EPIC S-WORKS Disc Test Ride

Discussion in 'Mountain Bikes' started by ..::Tbf::.., Jun 16, 2003.

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  1. ..::Tbf::..

    ..::Tbf::.. Guest

    I posted an Epic Comp test review yesterday after trying one out for a few hours.

    Got into the office a little late today and found some dude sitting in my chair. Turns out he was a
    client, although we had never met prior to this morning. I took over the portfolio with his holdings
    back in December and he was in for an operating line of credit.

    He introduces himself and tells me the name of his business.... I almost fell of my chair to
    discover it was the bike shop down the street from my office. I've been in there a few times looking
    around but never spoke with anyone except the wrench.

    I start telling him about my ride on the Comp the previous day and he lights up. He's totally stoked
    on the Epic line and couldn't believe that I wouldn't trade my Jamis for one. I think he took it as
    an insult because right after we sign the contracts and shake hands, he leaves and comes back with a
    brand spanking new Epic S-Works FSR., dripping with 03' XTR, Roll X
    2.'s, Easton Bar, Post and Stem, only marred by that god awful BG saddle Specialized insists on
    torturing people with.

    My mind starting racing wondering if this guy was giving me the bike or something. Afterall my gift
    value limit is only $100 and I'm thinking how to explain it away to my VP.

    Turns out that he wanted me to try out the top of the line model, so he brought along a set of
    racing shoes, which oddly enough, was my exact size
    (3). The guy sized me up thoroughly down to the jersey and shorts too (he let me keep those).

    He says "Take this bad boy out for a spin and tell me if you change your mind". I made a couple
    quick excuses to my assistant and took off around town for a ride.

    First off, the S-Works bike was WAY lighter than the comp! and the parts spec was smoother and more
    predictable. It was my first crack at the new 03' XTR and I must say, I dig it!

    I hit a few curbs, steps, speed bumps, potholes, etc and my honest opinion:

    It's still a hardtail and you never know when the Brain will kick in and soften things up. I felt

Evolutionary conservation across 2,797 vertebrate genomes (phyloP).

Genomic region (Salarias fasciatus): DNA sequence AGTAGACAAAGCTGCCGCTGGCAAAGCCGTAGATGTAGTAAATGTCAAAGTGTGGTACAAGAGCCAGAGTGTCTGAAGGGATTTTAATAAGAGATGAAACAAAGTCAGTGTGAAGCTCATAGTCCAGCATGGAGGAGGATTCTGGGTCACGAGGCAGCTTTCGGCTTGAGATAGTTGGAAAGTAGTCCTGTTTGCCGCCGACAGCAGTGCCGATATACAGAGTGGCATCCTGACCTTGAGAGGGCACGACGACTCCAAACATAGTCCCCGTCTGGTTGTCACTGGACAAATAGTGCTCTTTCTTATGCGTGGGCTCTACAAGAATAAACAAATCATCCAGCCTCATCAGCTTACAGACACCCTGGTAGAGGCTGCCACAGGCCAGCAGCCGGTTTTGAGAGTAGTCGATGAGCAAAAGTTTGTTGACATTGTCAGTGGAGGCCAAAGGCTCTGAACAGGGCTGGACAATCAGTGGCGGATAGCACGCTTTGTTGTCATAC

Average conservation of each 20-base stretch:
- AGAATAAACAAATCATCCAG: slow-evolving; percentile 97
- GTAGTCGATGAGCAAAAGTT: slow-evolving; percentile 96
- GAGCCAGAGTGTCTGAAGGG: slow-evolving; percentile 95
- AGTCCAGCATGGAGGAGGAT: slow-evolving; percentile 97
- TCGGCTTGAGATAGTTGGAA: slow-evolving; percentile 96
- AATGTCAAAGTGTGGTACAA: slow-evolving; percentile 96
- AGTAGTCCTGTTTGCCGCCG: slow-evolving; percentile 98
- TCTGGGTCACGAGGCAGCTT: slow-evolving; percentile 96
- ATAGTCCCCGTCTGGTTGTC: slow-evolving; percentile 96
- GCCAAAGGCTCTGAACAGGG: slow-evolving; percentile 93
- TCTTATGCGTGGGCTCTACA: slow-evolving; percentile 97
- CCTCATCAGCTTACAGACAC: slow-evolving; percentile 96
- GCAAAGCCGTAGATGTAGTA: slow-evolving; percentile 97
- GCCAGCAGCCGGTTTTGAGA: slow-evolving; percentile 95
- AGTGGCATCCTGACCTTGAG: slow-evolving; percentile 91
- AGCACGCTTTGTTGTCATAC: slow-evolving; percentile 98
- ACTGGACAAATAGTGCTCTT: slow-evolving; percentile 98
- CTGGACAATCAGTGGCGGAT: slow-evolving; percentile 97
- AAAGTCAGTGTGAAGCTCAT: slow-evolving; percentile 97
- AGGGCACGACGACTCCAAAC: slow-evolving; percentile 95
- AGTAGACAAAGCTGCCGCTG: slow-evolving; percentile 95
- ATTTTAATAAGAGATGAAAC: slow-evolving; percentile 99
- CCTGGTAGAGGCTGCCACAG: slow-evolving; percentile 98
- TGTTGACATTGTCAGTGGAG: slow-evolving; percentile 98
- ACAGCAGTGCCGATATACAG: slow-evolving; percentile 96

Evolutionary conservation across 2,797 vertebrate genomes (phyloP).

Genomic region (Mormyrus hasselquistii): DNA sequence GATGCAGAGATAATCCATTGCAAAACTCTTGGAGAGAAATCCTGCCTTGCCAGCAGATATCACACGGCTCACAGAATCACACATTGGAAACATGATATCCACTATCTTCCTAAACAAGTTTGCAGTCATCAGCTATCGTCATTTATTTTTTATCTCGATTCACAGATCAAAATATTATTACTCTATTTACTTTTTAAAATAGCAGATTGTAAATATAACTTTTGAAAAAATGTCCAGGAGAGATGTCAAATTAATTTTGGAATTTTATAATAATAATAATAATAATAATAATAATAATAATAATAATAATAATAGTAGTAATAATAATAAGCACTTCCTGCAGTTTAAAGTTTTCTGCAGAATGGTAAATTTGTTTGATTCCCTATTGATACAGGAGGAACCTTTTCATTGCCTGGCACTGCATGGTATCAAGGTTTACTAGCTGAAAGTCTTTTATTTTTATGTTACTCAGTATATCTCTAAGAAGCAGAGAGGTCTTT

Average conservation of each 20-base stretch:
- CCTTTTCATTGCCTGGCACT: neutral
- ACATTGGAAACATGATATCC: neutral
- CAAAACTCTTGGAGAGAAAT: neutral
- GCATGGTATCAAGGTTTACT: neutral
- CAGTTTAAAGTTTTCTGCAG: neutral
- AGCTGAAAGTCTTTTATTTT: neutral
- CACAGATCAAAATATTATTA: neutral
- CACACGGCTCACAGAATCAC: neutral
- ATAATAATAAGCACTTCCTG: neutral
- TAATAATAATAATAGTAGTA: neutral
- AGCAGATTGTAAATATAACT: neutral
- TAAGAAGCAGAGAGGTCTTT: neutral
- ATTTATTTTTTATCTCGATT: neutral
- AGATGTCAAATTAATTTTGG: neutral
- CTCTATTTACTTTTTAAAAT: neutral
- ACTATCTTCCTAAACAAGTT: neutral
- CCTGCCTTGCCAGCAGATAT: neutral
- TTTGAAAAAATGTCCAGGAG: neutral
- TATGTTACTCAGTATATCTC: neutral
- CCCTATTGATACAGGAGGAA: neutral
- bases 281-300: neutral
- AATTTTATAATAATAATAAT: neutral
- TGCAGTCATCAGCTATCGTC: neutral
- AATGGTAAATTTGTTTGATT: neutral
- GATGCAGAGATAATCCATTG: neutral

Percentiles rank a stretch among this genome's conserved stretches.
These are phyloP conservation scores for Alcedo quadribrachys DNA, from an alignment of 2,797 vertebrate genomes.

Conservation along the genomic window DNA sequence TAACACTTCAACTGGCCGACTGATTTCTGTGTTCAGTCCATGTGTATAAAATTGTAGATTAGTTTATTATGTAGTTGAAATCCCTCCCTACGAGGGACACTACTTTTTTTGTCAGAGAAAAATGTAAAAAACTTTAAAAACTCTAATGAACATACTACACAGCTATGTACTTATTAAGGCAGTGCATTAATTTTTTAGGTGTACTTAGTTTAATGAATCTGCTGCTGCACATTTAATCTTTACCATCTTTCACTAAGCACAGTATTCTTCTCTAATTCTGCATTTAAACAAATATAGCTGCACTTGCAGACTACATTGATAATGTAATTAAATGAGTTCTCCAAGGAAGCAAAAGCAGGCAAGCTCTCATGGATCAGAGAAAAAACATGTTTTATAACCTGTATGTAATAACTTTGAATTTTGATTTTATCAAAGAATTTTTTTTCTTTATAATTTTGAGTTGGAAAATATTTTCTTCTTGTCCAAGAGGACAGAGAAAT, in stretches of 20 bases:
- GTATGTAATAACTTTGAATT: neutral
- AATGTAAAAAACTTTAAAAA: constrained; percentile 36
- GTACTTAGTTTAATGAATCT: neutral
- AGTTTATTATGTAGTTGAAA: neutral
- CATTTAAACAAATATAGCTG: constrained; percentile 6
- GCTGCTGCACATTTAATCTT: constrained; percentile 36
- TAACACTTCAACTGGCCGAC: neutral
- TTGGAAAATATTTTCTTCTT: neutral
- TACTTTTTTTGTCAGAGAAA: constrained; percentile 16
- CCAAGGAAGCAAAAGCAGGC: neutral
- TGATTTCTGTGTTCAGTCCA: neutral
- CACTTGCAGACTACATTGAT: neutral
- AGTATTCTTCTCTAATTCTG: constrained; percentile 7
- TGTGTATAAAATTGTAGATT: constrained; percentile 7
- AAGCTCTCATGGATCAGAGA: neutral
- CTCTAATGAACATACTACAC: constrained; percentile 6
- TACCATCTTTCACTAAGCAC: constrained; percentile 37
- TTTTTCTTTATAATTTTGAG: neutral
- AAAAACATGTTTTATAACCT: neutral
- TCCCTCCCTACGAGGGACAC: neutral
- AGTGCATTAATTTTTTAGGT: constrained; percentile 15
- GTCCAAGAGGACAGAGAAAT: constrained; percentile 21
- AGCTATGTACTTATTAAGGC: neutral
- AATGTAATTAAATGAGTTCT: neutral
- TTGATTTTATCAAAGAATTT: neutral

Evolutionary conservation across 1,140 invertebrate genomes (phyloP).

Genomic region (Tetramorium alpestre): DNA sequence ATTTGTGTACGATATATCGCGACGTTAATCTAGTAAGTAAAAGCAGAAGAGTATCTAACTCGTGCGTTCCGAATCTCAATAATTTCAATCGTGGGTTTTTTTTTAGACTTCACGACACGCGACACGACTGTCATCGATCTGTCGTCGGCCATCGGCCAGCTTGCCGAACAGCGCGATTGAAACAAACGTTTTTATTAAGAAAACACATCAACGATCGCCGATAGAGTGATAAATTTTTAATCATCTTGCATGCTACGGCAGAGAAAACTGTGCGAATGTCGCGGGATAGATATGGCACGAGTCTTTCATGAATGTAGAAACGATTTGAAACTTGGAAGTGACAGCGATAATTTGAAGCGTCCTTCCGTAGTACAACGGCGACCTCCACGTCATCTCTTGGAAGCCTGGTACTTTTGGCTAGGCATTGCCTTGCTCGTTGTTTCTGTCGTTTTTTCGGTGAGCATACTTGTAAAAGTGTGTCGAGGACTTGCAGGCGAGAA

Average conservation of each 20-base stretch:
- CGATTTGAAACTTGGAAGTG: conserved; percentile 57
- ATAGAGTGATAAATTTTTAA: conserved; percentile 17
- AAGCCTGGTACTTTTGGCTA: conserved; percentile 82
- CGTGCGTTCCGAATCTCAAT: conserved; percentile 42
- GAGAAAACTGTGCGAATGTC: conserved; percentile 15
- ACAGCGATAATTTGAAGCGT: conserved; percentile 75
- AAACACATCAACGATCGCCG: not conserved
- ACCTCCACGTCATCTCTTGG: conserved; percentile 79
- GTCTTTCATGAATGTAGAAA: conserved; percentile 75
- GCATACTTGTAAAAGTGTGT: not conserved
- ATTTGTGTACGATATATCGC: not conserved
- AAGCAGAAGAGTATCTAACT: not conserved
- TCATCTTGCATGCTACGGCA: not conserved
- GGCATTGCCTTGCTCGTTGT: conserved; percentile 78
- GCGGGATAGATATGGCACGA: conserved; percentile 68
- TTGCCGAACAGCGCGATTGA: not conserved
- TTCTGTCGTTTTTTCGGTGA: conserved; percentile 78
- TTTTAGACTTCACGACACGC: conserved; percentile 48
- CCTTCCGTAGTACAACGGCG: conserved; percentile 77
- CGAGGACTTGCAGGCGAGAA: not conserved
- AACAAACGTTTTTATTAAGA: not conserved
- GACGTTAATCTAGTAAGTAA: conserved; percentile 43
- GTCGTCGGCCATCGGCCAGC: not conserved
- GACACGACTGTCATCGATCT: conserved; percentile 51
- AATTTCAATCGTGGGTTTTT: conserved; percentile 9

faster, but I'm sure it's the parts spec, and no matter what anyone says, I still don't like the
    Roll X tires or the saddle.

    Would I pay $4500 for the bike? no way, I would still opt for the NRS Air if I wanted part-time rear
    suspension, for half the cheese. My Jamis is way more responsive suspension-wise, which is exactly
    why I sold my HT last Winter.

    But if the guy feels like he wants me to take one off his hands as a gift, I'm str8 up with
    that program!

    I can definitely see the pro racers switching to the S-Works model, it's a big improvement over an
    elite HT on anything but super-smooth courses. As usual, Specialized workmanship is top notch for a
    mass produced bike...but then so is the Giant line. For the money, I would rather trade up from my
    heavy components to the XTR/Easton parts spec and reap the weight savings. I'd take a trip to
    Scotland with the rest of the money and ride the wheels of my Jamis.
     
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  2. > It's still a hardtail and you never know when the Brain will kick in and soften things up. I felt
    > faster, but I'm sure it's the parts spec, and no matter what anyone says, I still don't like the
    > Roll X tires or the
    saddle.
    >
    That was my feeling exactly. I just couldn't tell the Epic was actually a dually. I could see the
    suspension moving, but it was NOT taking the edge off of the bumps. I've spent a few minutes on my
    friend's Santa Cruz Blur and I like it much better.

    RS

    Disclaimer: I ride a SuperLight and I am somewhat biased towards Santa Cruz since they have
    treated me well.
     
  3. John Morgan

    John Morgan Guest

    > First off, the S-Works bike was WAY lighter than the comp! and the parts spec was smoother and